Ceska posta issued a stamp to celebrate the 100th anniversary from the birth of Bohumil Hrabal.
Bohumil Hrabal (born Bohumil Frantisek Kylian on 28 March 1914 in Brno), was a Czech prose writer, one of the greatest and most original writers of the second half of the 20th century. He became the most translated Czech author of the 20th century.
He was born in Brno-Zidenice to a single mother, Mary Kylianova, and an officer in the Austrian army Bohumil Blecha, who, however, denied his fatherhood, so the child was baptized Bohumil Frantisek. He received the name Bohumil Hrabal after his stepfather, whom his mother later married.
After graduating from secondary school, which he finished with difficulties, having failed several times, Hrabal studied at the Faculty of Law of Charles University in Prague, but also attended lectures on the history of literature, art and philosophy. Due to the closure of universities during the Nazi occupation of Czechoslovakia he was not able to complete his studies until 1946.
He became a professional writer as late as 1963. In 1965, he became a member of the Union of Czechoslovak Writers and worked on the editorial board of Literarni noviny (Literary News). After 1970, he could not officially publish for several years and his works were published in samizdat periodicals and exile publishing houses. In 1975, he published a short self-critical statement in the weekly Tvorba (Creation) on the basis of which he was partially, under the supervision of authorities, allowed to publish again.
Many of his works were published by the samizdat publisher Prazska imaginace (Prague Imagination) from 1985 and the same publishing house, becoming official after 1989, prepared, in the years 1991–1997 Sebrane spisy Bohumila Hrabala (The Collected Writings of Bohumil Hrabal) in 19 volumes, edited by Vaclav Kadlec.
Many of Hrabal's books were successfully adapted for screen and the 1966 adaptation of Ostre sledovanevlaky (Closely Watched Trains), directed by Jiri Menzel, received the Academy Award for Best Foreign Film. In 1968, both Hrabal and Menzel received for the film the official Klement Gottwald National Award as well. Along with Ludvik Vaculik, Karel Pecka, Jan Kamenicek, Libuse Monikova and others, Hrabal is, especially for his Prilis hlucna samota (Too Loud a Solitude), considered to be a successor to Franz Kafka.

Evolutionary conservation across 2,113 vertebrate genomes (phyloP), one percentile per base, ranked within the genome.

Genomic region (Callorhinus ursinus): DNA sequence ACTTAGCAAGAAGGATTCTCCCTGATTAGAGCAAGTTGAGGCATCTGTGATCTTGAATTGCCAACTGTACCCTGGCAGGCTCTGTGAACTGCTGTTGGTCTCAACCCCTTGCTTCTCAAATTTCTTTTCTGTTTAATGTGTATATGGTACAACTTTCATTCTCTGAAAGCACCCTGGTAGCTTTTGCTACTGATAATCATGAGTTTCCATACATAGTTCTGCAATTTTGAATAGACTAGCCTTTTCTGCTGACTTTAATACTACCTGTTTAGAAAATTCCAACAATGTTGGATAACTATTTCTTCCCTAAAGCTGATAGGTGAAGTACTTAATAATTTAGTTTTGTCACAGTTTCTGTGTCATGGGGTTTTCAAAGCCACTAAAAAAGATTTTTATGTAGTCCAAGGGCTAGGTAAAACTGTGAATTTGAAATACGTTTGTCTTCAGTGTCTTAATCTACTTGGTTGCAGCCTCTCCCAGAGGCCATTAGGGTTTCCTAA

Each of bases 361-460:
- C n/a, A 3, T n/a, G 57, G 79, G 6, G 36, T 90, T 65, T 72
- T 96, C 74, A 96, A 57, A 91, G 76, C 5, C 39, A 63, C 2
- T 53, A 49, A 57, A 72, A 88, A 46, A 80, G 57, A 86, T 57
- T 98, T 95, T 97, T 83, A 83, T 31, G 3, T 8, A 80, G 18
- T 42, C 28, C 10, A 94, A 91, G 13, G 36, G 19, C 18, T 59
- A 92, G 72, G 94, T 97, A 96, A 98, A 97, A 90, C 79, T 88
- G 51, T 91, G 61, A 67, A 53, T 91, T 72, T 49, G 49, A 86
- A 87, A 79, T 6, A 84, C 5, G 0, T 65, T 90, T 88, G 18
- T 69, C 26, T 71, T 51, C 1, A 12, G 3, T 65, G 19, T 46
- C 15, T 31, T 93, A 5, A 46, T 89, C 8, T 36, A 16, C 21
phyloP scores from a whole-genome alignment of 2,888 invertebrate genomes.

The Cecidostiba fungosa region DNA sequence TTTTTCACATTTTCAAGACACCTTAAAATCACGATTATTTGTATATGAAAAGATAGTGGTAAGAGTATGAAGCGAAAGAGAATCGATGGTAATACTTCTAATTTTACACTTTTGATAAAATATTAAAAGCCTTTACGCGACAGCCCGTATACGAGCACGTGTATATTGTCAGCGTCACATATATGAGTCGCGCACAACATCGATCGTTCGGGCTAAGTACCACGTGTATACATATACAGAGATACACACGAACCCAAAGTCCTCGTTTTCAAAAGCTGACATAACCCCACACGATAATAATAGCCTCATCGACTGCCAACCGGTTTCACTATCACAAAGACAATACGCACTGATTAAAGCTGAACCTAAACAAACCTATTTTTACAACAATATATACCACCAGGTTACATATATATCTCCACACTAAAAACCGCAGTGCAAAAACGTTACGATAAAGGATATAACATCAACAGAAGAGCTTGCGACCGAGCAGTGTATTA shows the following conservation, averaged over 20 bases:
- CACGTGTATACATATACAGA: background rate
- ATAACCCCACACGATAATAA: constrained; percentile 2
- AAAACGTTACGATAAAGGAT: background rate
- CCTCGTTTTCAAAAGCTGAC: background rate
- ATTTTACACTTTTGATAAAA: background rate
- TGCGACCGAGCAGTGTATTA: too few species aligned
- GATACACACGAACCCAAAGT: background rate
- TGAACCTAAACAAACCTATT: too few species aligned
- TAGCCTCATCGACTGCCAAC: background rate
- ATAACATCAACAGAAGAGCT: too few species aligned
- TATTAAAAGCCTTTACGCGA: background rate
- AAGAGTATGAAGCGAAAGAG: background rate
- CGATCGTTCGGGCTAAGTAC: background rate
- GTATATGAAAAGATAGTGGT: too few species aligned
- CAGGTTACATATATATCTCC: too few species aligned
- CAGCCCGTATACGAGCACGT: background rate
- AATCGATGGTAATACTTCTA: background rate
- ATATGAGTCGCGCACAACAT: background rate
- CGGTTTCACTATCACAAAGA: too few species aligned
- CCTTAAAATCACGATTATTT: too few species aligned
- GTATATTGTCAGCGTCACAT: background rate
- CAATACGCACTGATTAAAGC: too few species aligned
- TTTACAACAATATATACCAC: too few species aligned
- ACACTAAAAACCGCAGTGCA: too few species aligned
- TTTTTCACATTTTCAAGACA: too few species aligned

He received numerous literary awards for his works. For example, his novel Prilis hlucna samota won an Italian literary prize, Premio Elba, the Hungarian Istvan Bethlen Prize and the George Theiner Award; the novel Obsluhoval jsem anglickeho krale (I Served the King of England) won the National Prize of the Czech Republic and the French distinction Officier de l'Ordre des Arts et des Lettres (Knight of Arts and Literature); and his trilogy Svatby v dome (Weddings in the House), Vita nuova (New Life) and Proluky (Vacant Lots) won the Jaroslav Seifert Prize. In 1989, he was awarded the title Merited Artist and on 9 May 1996 he received an honorary doctoral degree at the University of Padua. That same year he won the Vaclav Havel Medal "For Merit".
He died on 3 February 1997 in Prague, falling to death from a window on the fifth floor of the orthopedic clinic of the hospital where he was being treated.